Konya, Turkey

General Information

Regional secretariat


Administrative status

Capital of Konya Province

Neolithic Site of Çatalhöyük

Registration Year


Historical function

Provides unique evidence of the evolution of prehistoric social organisation and cultural practices

Location and site

Two hills form the 37 ha site on the Southern Anatolian Plateau. The taller eastern mound contains eighteen levels of Neolithic occupation between 7400 bc and 6200 bc, including wall paintings, reliefs, sculptures, and other symbolic and artistic features. Together they testify to the evolution of the social organization and cultural practices as humans adapted to a sedentary life. The western mound shows the evolution of cultural practices in the Chalcolithic period, from 6200 bc to 5200 bc. Çatalhöyük provides important evidence of the transition from settled villages to urban agglomeration, which was maintained in the same location for over 2,000 years. It features a unique streetless settlement of houses clustered back to back with roof access into the buildings.

Urban morphology

The vast archaeological site of Çatalhöyük comprises two knolls rising up to 20 meters above the Konya plain on the Southern Anatolian Plateau. Excavations of the Eastern tell have revealed 18 levels of Neolithic occupation dating from 7,400-6,200 BC that have provided unique evidence of the evolution of the prehistoric social organization and cultural practices, illuminating the early adaptation of humans to sedentary life and agriculture. The Western tell excavations primarily revealed Chalcolithic occupation levels from 6,200-5,200 BC, which reflect the continuation of the cultural practices evident in the earlier Eastern mound.

Registration Criteria

Criterion (iii): Çatalhöyük provides a unique testimony to a moment of the Neolithic, in which the first agrarian settlements were established in central Anatolia and developed over centuries from villages to urban centers, largely based on egalitarian principles. The early principles of these settlements have been well preserved through the abandonment of the site for several millennia. These principles can be read in the urban plan, architectural structures, wall paintings, and burial evidence. The stratigraphy of up to 18 settlement layers provides an exceptional testimony to the gradual development, re-shaping, and expansion of the settlement.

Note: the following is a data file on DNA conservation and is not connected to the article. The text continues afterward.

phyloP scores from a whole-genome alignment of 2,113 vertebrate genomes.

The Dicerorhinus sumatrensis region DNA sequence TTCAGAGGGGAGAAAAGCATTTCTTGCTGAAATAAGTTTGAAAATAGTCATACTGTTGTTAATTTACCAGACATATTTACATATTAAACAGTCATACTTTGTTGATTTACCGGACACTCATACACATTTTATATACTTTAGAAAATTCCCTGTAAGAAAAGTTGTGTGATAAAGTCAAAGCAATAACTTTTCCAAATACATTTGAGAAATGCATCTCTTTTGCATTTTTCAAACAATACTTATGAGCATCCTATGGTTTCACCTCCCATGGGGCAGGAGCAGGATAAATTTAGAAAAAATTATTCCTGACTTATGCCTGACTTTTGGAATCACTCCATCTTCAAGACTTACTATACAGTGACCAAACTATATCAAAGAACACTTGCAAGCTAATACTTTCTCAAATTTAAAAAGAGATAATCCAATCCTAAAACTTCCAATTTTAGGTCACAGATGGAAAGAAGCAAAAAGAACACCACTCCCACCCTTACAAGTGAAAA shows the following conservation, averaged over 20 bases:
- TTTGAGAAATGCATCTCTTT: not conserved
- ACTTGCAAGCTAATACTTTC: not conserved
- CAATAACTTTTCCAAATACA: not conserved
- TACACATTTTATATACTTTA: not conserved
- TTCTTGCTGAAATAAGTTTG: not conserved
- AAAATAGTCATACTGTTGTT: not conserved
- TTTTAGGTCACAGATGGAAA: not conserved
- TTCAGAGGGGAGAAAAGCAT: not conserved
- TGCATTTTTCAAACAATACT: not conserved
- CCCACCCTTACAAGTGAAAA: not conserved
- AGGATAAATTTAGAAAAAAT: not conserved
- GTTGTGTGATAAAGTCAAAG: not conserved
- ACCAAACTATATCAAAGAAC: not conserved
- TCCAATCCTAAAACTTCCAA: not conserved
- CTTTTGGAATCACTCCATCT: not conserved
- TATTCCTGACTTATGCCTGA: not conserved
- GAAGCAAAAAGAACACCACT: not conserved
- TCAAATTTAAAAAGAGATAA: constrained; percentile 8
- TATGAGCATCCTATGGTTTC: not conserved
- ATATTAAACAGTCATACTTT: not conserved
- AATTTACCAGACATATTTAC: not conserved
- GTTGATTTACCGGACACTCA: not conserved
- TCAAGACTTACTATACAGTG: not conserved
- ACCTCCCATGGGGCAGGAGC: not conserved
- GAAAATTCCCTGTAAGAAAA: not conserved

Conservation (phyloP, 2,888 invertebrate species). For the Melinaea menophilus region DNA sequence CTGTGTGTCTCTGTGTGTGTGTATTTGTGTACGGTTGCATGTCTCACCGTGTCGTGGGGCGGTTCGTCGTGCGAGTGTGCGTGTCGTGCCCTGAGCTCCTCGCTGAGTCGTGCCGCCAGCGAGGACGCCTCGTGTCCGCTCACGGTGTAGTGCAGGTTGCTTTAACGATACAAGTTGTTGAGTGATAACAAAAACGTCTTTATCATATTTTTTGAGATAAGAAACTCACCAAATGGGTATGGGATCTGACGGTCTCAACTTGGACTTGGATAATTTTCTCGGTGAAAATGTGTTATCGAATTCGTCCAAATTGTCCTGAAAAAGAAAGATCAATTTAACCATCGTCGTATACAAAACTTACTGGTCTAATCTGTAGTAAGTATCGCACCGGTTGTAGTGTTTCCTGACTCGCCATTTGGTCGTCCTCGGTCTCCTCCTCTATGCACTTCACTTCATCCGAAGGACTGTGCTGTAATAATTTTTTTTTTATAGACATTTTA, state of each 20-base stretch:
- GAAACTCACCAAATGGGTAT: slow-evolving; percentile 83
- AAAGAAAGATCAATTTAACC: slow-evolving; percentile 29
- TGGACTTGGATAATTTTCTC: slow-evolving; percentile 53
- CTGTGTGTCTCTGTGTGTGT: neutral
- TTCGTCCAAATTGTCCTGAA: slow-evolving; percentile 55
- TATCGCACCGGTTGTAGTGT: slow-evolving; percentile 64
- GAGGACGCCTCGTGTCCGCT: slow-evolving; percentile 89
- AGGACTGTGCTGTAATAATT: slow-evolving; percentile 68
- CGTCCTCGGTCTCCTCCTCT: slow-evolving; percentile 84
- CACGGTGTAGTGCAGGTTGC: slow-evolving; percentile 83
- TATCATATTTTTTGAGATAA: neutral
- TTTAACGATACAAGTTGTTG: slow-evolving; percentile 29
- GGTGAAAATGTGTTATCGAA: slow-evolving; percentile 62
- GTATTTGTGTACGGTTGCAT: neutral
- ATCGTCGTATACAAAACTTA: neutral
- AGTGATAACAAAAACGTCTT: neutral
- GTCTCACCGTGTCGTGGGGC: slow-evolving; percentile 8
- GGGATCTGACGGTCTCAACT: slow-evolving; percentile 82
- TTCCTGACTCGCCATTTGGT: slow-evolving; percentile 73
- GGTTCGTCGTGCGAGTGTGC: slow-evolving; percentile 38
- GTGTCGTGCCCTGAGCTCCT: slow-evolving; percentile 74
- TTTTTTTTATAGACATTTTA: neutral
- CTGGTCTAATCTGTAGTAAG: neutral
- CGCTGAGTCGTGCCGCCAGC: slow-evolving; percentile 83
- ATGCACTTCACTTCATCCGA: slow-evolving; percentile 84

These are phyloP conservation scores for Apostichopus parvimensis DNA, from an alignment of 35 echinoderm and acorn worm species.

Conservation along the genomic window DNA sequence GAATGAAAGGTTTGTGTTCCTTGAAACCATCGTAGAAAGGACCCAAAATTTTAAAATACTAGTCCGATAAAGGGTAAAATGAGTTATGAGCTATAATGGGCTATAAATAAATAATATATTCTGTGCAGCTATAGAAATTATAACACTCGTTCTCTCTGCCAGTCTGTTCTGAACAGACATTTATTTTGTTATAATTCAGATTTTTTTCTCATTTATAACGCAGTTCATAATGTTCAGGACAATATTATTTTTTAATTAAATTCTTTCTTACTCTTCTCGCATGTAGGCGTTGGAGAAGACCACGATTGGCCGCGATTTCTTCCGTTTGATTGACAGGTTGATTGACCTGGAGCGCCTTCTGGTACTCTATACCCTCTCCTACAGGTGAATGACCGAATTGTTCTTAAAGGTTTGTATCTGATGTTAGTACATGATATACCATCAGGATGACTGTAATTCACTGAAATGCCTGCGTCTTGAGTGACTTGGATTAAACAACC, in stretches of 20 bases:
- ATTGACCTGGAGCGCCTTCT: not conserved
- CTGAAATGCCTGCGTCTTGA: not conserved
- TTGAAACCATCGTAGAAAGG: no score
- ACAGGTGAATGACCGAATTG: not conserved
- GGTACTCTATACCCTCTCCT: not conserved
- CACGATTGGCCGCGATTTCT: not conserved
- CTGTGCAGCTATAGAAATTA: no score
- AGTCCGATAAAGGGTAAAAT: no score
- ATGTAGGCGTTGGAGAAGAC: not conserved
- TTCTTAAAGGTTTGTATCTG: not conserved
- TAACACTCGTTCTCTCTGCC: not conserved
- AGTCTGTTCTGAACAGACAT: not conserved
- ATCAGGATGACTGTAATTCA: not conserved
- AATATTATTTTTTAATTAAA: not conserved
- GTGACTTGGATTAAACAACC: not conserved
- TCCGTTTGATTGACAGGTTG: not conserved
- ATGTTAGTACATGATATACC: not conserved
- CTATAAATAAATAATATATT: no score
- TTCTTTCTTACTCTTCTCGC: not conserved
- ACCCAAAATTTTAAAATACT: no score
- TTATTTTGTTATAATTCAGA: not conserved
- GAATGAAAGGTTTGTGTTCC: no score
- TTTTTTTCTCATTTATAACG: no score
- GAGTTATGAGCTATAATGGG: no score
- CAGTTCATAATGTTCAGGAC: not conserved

Criterion (iv): The house clusters of Çatalhöyük, characterized by their streetless neighborhoods, dwellings with roof access, and house types representing a highly circumscribed distribution of activity areas and features according to a clear spatial order aligned on cardinal directions, form an outstanding settlement type of the Neolithic period. The comparable sizes of the dwellings throughout the city illustrate an early type of urban layout based on community and egalitarian ideals.

Historical Reference

  • Çatalhöyük is a very rare example of a well-preserved Neolithic settlement and has been considered one of the key sites for understanding human Prehistory for some decades. The site is exceptional for its substantial size and great longevity of the settlement, its distinctive layout of back-to-back houses with roof access, and the presence of a large assemblage of features including wall paintings and reliefs representing the symbolic world of the inhabitants.
  • On the basis of the extensively documented research at the site, the above features make it the most significant human settlement documenting the early settled agricultural life of a Neolithic community.

Source: https://whc.unesco.org/en/list/1405/



4 December 2020

OWHC Euro-Asia Met With Mayor of Konya

Konya, Turkey


Mr. Ugur Ibrahim Altay

Konya Metropolitan Municipality

Dis Iliskiler Daire BaskanligiNisantas Mahallesi Vatan Caddesi No: 2
Konya, Selçuklu, Turkey

+90 332 221 14 05
[email protected]

Mr. Selim Yücel Güleç

Konya Metropolitan Municipality Head of Department of Foreign Relations
Foreign Relations Department

Konya Metropolitan Municipality
Konya, Turkey

+0090 332 352 83 84
[email protected]